Government to shave $5m off civil service mobile bill

Contracts with Vodafone and Telecom negotiated for more than 200 agencies

Internal Affairs has slashed up to $5 million off public sector mobile phone bills after renegotiating government-wide contracts with Telecom and Vodafone.

More than 200 agencies – including Internal Affairs, local authorities and Crown-owned firms – use the contracts, which allow them to buy mobile services at pre-negotiated rates without having to go to tender.

Agencies can save about 11.5 per cent a year under the new Telecom contract and about 20 per cent a year under the Vodafone contract – which will equate to between $2m and $5m a year.

The new deals include sinking price caps, so pricing will not be adjusted upward if the number of connections under a contract is reduced, and will see increased reporting and monitoring of the contracts.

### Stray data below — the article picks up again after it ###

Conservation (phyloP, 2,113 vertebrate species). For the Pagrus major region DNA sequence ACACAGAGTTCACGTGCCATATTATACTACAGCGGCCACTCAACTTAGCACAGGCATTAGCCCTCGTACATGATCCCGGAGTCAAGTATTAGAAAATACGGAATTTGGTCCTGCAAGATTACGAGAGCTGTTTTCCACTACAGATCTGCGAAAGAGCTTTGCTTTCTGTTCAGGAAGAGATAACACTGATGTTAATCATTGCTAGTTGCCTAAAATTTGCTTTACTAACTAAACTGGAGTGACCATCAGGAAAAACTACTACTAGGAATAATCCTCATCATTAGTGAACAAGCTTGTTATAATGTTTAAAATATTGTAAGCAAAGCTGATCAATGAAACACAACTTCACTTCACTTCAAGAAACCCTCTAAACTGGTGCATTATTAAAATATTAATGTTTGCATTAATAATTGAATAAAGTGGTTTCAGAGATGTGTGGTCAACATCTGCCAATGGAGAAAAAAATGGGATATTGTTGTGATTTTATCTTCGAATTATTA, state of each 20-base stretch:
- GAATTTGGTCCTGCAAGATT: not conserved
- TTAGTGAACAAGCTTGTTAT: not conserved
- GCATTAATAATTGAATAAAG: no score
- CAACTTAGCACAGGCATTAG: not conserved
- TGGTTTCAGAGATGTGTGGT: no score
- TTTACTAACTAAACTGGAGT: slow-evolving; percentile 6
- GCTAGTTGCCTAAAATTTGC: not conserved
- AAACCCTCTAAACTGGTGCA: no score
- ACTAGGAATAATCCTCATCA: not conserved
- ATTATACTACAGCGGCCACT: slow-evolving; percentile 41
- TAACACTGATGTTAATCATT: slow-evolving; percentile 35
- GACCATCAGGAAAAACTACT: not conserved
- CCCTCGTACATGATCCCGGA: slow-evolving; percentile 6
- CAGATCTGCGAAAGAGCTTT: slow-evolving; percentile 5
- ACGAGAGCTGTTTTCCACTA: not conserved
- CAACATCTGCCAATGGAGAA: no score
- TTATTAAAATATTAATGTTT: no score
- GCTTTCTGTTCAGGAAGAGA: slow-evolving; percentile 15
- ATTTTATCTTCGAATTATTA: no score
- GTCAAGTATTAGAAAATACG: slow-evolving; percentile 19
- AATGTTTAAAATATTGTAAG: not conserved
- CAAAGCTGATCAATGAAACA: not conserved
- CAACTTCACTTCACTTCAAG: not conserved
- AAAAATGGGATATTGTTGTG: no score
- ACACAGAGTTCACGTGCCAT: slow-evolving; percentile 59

Telecom has agreed to "very aggressive" pricing for low to medium data usage and included a new BlackBerry plan that does away with the need for licences.

This will save $180 per BlackBerry connection.

Vodafone has meanwhile reduced pricing for handsets and BlackBerry connections.

Stephen Crombie, head of Internal Affairs' Government Technology Services unit, says the price cuts were negotiated under its normal contract review process and it will re-tender for public sector-wide mobile services next year. The contracts tend to be used by smaller agencies as larger agencies have more specific requirements for mobile services.

Mobile usage is on the rise, but agencies' bills will still be lower under the new terms, he says. "Government will be looking for increasing value for mobile services because voice is moving to mobile. We'll be looking for savings and better value."

Jamie Macdonald, chief operating officer of mobile consultancy Mobile Mentor, says mobile data usage in particular is experiencing huge growth and large organisations are pushing for savings from their suppliers.

Mobile users are adopting smartphones – which are becoming vital for productivity. "They're more a laptop in the palm of your hand and the average smartphone has more capability than a laptop that is three to five years old."

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